One of the things that surprised me the most about the trip to Normandy was the number of Germans paying tribute at the American war memorials at Omaha Beach and the American Cemetery.
I’ve spent a lot of time thinking about the stories of war we tell, and the mythology of war we cling to.
What do the Germans tell their children when they visit these memorials dedicated to American troops?
When those old enough to remember the fathers and grandfathers who aligned themselves with Hitler stand on the bunkers at Omaha Beach, do they feel a sense of pride in the 31 Nazi soldiers who were able to kill off 627 Americans before being killed or chased off themselves?
They say the stories of war belong to the victors. So who does the story of Omaha Beach belong to? These were the matters we discussed over yet another engaging dinner at The Art Factory. Thoughtful dialogue is encouraged by hosts Rick and Mary Beth Holladay.
After presenting Tim with a chunk of the Berlin Wall along with a plate of Mary Beth’s tasty tiramisu, Rick explained how the collapse of the Iron Curtain changed the course of his family’s life. He wanted to be part of history in the making, so he and Mary Beth left their posts at Cornell and eventually ended up serving in missions in Lithuania for many years before coming to Kandern, Germany and founding The Art Factory.
Here at The Art Factory guests are encouraged to discuss history and politics and religion, the way these things are meant to be discussed, among friends, new and old, over a glass of wine and a good meal.
There’s a civility in talking about sensitive subjects in person that is often lost, or recklessly abandoned online. But then again, there are no advertisers or sponsors driving such conversations, either. Just people talking, trying to understand one another, exchanging personal histories and learning from each other in order to live more humanely.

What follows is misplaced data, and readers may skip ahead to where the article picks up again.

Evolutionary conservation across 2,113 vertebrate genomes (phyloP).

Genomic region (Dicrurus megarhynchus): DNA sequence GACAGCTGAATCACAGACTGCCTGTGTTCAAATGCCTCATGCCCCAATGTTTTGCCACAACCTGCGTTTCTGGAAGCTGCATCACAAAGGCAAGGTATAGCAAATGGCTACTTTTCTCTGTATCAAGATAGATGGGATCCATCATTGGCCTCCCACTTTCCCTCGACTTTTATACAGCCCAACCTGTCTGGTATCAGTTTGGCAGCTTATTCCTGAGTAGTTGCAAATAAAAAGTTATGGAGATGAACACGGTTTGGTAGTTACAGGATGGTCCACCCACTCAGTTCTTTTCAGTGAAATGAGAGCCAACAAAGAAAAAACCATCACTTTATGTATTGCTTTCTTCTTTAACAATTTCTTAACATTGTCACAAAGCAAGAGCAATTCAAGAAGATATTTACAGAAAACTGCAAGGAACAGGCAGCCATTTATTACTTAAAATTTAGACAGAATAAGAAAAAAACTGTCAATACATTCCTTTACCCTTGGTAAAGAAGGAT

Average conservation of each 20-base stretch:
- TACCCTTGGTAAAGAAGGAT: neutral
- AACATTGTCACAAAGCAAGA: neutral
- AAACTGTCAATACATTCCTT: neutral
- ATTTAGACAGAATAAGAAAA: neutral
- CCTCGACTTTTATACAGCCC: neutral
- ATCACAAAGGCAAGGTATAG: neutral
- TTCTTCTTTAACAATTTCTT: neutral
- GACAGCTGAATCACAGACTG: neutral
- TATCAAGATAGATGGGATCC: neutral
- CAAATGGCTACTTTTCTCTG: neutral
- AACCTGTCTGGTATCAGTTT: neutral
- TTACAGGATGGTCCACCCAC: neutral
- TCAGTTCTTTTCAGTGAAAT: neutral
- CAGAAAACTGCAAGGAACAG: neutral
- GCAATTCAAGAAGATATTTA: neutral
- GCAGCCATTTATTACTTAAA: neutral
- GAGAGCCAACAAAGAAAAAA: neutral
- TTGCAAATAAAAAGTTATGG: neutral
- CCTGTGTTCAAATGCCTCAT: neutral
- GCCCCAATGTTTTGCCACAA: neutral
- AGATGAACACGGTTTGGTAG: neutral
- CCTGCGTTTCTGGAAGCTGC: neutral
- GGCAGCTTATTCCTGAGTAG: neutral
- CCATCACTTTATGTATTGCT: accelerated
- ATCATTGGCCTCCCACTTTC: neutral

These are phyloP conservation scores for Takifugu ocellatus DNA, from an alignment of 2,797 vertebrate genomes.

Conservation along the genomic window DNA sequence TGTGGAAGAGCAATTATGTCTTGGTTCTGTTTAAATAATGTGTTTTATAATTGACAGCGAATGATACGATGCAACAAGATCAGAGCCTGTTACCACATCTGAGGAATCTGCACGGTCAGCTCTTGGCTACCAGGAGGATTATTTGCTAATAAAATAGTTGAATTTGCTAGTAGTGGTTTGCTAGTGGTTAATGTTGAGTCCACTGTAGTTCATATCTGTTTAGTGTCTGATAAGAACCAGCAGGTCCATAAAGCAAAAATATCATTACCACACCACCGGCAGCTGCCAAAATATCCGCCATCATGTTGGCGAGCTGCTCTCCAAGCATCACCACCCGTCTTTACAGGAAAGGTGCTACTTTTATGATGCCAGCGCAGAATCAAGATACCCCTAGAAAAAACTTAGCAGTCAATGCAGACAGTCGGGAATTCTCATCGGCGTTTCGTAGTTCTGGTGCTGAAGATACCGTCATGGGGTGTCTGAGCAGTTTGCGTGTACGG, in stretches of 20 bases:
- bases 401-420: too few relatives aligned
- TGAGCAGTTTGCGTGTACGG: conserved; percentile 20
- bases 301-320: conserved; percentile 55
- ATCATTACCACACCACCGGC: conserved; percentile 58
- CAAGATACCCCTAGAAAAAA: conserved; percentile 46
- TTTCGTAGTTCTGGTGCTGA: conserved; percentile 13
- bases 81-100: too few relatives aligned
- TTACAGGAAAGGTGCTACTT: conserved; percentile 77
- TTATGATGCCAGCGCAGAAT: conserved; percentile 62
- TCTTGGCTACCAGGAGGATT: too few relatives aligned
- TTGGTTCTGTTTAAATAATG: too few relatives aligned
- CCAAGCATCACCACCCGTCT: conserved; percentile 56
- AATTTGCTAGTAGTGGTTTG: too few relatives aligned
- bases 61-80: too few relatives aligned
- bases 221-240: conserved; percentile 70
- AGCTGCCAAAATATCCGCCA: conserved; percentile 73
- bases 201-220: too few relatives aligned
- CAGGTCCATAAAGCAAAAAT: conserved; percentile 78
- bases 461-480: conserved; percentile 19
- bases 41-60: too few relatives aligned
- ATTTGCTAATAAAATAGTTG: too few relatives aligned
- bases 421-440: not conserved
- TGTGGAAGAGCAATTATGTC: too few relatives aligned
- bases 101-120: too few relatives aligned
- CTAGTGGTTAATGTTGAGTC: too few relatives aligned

More consciously aware of the other person.
One of the guests who joined us for dinner tonight is a native German. She had extended family members who ascribed to Lidendorf — the Hitler way. Family members who sent their children to Hitler’s youth camps.
But she knew none of that herself growing up. Her own parents, she said, were part of the Flower generation. The Student Revolution.
Germans, she said, have been very honest about their own history. Sure, there are those, even to this day, who deny that Jews were killed but they dare not speak such things aloud for the scorn and rejection that they will receive from other Germans. But then, we have those folks living among us in the US, too.
Growing up, she said, teachers insisted that students learn of their country’s role in World War II. The point wasn’t to shame anyone, but rather to teach truth.
I can’t imagine that many American students are learning of our nation’s role in the Killing Fields of Cambodia. Shoot, how many of us who grew up during the Flower generation were taught anything about Lt. Calley and the murders at My Lai?
Germans take their children to the memorial sites at the concentration camps, and teach them of the horrors that took place there, at the hands of their own people.
I’m not German, but having grown up in the South during segregation, I know something about growing up in a country that is so wonderful in so many ways but, yet, has such a dark past to account for.
I applaud the Germans for their willingness to be honest in their recounting of that history.
As someone who has spent a great deal of time trying to reconcile my own family’s history with Vietnam, it seems that we Americans do our best to avoid such accountability when it comes the wars we’ve waged, and the atrocities we’ve inflicted on others.
What say you?